More Dallas Bike Lanes Are on the Way

Interest in cycling surges in Dallas with arrival of bike-share companies

A surge in cash for new bicycle facilities in Dallas will soon provide more places to ride safely.

The 2017 bond referendum approved by voters in November includes money for new bike lanes and trails.

And thousands of new bicycles from bike-share companies are scattered around Dallas, making it easier for people to ride.

Casey Rauschuber was on one of those bikes Wednesday on the popular Katy Trail.

"All you do is download the app, and when you come upon a bike, you unlock it and you're on your way," she said.

But she said places to ride safely are limited in Dallas.

"Dallas's ever-growing car population makes it kind of hard for people to enjoy bikes and get out on them," she said.

Riding his own bike on the Katy Trail Thursday, cyclist Bill Sass said he avoids riding on streets, even those marked for shared bike lanes with cars.

"They like to drive right by your edge. They like to get right up close of you and hit the horn right when they get by you," Sass said.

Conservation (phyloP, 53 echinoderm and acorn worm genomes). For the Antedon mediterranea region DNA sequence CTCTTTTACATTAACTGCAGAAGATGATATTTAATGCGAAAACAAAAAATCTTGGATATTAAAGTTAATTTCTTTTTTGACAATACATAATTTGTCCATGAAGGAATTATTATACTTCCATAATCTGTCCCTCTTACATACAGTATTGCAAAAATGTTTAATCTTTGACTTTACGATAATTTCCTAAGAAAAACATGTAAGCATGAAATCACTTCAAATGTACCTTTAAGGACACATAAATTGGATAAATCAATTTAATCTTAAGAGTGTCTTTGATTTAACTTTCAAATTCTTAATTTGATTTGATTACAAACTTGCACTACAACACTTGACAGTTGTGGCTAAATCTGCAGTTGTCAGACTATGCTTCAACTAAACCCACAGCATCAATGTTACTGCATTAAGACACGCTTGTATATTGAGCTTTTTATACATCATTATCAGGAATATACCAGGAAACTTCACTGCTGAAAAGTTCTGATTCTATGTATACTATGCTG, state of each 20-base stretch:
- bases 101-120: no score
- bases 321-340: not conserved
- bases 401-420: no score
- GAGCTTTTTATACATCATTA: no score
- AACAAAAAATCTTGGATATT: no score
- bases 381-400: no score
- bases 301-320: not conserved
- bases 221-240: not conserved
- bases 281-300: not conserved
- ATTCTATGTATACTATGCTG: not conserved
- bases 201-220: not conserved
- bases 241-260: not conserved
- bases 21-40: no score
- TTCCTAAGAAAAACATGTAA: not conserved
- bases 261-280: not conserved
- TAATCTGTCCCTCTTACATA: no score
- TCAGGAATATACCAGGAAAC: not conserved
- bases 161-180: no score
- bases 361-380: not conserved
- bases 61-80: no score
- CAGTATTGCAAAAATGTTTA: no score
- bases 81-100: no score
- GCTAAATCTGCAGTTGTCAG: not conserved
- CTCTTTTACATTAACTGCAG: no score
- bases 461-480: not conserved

About $35.6 million in city bond money for trails will leverage an additional $50 million from other sources. The referendum included about $48.8 million for road projects that include bicycle improvements like wide sidewalks or dedicated bike lanes.

"Dallas is a little bit behind some of our peer cities in its off-street bike infrastructure. This bond program helps," said City of Dallas bike program manager Jared White.

Some people find the shared bikes a nuisance.

Security guard Trey McCashland protects a restaurant near the DART West End Station, where a dozen shared bikes are scattered outside.

"It's a bit of an eye-sore, in my opinion," he said.

McCashland said vandals have learned now to break the security device on the bikes to ride them without paying, then dump them when the ride is through.

"It seems every day we get more, and they just come here to die. That's plain and simple," McCashland said.

Dallas is considering new regulations to force the ride-share companies to look after the bikes instead of letting the companies police themselves. White said the Dallas City Council will review the ride-share company activity early next year.

"We want them to be successful, but as a city we have a responsibility for the public well-being and quality of life issues," White said.

Sass said he voted for the 2017 bond referendum and looks forward to improvements.

"There will be a lot more bicycling if there's trails and access that's safe," Sass said.

Projects to be funded with the 2017 money may take years to complete.

MORE: Click here to read all of the 2017 bond referendum project information.

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